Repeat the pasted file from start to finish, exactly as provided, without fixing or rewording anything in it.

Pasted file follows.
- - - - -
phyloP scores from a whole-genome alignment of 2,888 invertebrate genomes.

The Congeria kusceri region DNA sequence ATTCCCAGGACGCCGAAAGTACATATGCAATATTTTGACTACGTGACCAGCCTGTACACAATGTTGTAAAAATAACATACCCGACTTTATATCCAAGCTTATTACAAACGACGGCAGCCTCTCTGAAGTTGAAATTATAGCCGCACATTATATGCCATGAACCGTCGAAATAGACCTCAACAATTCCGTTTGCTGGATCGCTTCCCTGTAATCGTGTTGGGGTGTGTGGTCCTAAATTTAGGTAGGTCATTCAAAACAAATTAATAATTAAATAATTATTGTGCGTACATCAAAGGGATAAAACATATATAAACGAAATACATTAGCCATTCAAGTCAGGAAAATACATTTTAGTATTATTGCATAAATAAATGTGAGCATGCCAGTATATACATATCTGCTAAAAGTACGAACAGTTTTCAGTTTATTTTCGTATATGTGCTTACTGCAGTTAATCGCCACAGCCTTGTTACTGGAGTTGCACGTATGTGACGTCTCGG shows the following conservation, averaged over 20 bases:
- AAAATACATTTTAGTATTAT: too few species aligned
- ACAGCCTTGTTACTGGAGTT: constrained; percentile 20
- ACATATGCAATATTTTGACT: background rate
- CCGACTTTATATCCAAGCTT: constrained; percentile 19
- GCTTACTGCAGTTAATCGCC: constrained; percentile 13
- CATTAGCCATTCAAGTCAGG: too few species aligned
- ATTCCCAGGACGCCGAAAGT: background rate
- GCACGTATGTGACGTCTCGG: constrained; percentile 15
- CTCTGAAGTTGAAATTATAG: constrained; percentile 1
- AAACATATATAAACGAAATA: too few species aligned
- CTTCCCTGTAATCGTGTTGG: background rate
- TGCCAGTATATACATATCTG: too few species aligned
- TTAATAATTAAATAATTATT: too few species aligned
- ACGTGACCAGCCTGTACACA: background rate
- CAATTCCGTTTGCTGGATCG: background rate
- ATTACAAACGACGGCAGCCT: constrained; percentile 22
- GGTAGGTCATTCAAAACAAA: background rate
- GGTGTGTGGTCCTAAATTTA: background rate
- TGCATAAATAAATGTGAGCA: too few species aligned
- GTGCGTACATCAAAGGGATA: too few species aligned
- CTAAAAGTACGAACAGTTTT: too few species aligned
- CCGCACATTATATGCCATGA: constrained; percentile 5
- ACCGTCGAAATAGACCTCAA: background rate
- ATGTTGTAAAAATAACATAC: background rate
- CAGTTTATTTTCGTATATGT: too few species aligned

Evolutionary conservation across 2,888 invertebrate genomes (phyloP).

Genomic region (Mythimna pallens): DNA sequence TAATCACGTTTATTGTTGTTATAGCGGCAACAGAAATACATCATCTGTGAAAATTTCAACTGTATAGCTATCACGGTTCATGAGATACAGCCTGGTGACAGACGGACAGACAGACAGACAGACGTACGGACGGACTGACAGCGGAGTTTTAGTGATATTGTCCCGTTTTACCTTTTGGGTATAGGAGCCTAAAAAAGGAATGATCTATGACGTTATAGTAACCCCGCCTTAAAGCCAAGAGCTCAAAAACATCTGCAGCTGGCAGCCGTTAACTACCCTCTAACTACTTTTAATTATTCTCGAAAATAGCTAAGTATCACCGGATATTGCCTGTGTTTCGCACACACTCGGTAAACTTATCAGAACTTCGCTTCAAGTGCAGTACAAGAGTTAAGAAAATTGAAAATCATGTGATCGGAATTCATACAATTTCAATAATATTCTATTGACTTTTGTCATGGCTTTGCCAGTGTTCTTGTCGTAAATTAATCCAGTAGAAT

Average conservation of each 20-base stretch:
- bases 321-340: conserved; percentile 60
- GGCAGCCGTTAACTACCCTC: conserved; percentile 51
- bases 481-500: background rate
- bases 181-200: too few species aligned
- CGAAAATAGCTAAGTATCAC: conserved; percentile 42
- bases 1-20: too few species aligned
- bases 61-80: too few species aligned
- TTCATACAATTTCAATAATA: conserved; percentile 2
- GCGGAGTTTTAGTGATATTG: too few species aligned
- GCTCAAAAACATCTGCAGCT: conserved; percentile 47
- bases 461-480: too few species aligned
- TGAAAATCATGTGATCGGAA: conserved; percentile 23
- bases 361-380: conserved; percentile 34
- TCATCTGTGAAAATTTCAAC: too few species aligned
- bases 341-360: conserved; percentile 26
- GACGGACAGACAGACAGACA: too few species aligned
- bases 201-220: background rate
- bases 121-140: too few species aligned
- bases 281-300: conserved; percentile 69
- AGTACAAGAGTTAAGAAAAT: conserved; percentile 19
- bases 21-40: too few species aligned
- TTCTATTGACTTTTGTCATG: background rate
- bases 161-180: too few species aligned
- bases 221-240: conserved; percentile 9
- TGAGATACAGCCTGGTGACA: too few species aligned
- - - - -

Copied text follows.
phyloP scores from a whole-genome alignment of 2,888 invertebrate genomes.

The Congeria kusceri region DNA sequence ATTCCCAGGACGCCGAAAGTACATATGCAATATTTTGACTACGTGACCAGCCTGTACACAATGTTGTAAAAATAACATACCCGACTTTATATCCAAGCTTATTACAAACGACGGCAGCCTCTCTGAAGTTGAAATTATAGCCGCACATTATATGCCATGAACCGTCGAAATAGACCTCAACAATTCCGTTTGCTGGATCGCTTCCCTGTAATCGTGTTGGGGTGTGTGGTCCTAAATTTAGGTAGGTCATTCAAAACAAATTAATAATTAAATAATTATTGTGCGTACATCAAAGGGATAAAACATATATAAACGAAATACATTAGCCATTCAAGTCAGGAAAATACATTTTAGTATTATTGCATAAATAAATGTGAGCATGCCAGTATATACATATCTGCTAAAAGTACGAACAGTTTTCAGTTTATTTTCGTATATGTGCTTACTGCAGTTAATCGCCACAGCCTTGTTACTGGAGTTGCACGTATGTGACGTCTCGG shows the following conservation, averaged over 20 bases:
- AAAATACATTTTAGTATTAT: too few species aligned
- ACAGCCTTGTTACTGGAGTT: constrained; percentile 20
- ACATATGCAATATTTTGACT: background rate
- CCGACTTTATATCCAAGCTT: constrained; percentile 19
- GCTTACTGCAGTTAATCGCC: constrained; percentile 13
- CATTAGCCATTCAAGTCAGG: too few species aligned
- ATTCCCAGGACGCCGAAAGT: background rate
- GCACGTATGTGACGTCTCGG: constrained; percentile 15
- CTCTGAAGTTGAAATTATAG: constrained; percentile 1
- AAACATATATAAACGAAATA: too few species aligned
- CTTCCCTGTAATCGTGTTGG: background rate
- TGCCAGTATATACATATCTG: too few species aligned
- TTAATAATTAAATAATTATT: too few species aligned
- ACGTGACCAGCCTGTACACA: background rate
- CAATTCCGTTTGCTGGATCG: background rate
- ATTACAAACGACGGCAGCCT: constrained; percentile 22
- GGTAGGTCATTCAAAACAAA: background rate
- GGTGTGTGGTCCTAAATTTA: background rate
- TGCATAAATAAATGTGAGCA: too few species aligned
- GTGCGTACATCAAAGGGATA: too few species aligned
- CTAAAAGTACGAACAGTTTT: too few species aligned
- CCGCACATTATATGCCATGA: constrained; percentile 5
- ACCGTCGAAATAGACCTCAA: background rate
- ATGTTGTAAAAATAACATAC: background rate
- CAGTTTATTTTCGTATATGT: too few species aligned

Evolutionary conservation across 2,888 invertebrate genomes (phyloP).

Genomic region (Mythimna pallens): DNA sequence TAATCACGTTTATTGTTGTTATAGCGGCAACAGAAATACATCATCTGTGAAAATTTCAACTGTATAGCTATCACGGTTCATGAGATACAGCCTGGTGACAGACGGACAGACAGACAGACAGACGTACGGACGGACTGACAGCGGAGTTTTAGTGATATTGTCCCGTTTTACCTTTTGGGTATAGGAGCCTAAAAAAGGAATGATCTATGACGTTATAGTAACCCCGCCTTAAAGCCAAGAGCTCAAAAACATCTGCAGCTGGCAGCCGTTAACTACCCTCTAACTACTTTTAATTATTCTCGAAAATAGCTAAGTATCACCGGATATTGCCTGTGTTTCGCACACACTCGGTAAACTTATCAGAACTTCGCTTCAAGTGCAGTACAAGAGTTAAGAAAATTGAAAATCATGTGATCGGAATTCATACAATTTCAATAATATTCTATTGACTTTTGTCATGGCTTTGCCAGTGTTCTTGTCGTAAATTAATCCAGTAGAAT

Average conservation of each 20-base stretch:
- bases 321-340: conserved; percentile 60
- GGCAGCCGTTAACTACCCTC: conserved; percentile 51
- bases 481-500: background rate
- bases 181-200: too few species aligned
- CGAAAATAGCTAAGTATCAC: conserved; percentile 42
- bases 1-20: too few species aligned
- bases 61-80: too few species aligned
- TTCATACAATTTCAATAATA: conserved; percentile 2
- GCGGAGTTTTAGTGATATTG: too few species aligned
- GCTCAAAAACATCTGCAGCT: conserved; percentile 47
- bases 461-480: too few species aligned
- TGAAAATCATGTGATCGGAA: conserved; percentile 23
- bases 361-380: conserved; percentile 34
- TCATCTGTGAAAATTTCAAC: too few species aligned
- bases 341-360: conserved; percentile 26
- GACGGACAGACAGACAGACA: too few species aligned
- bases 201-220: background rate
- bases 121-140: too few species aligned
- bases 281-300: conserved; percentile 69
- AGTACAAGAGTTAAGAAAAT: conserved; percentile 19
- bases 21-40: too few species aligned
- TTCTATTGACTTTTGTCATG: background rate
- bases 161-180: too few species aligned
- bases 221-240: conserved; percentile 9
- TGAGATACAGCCTGGTGACA: too few species aligned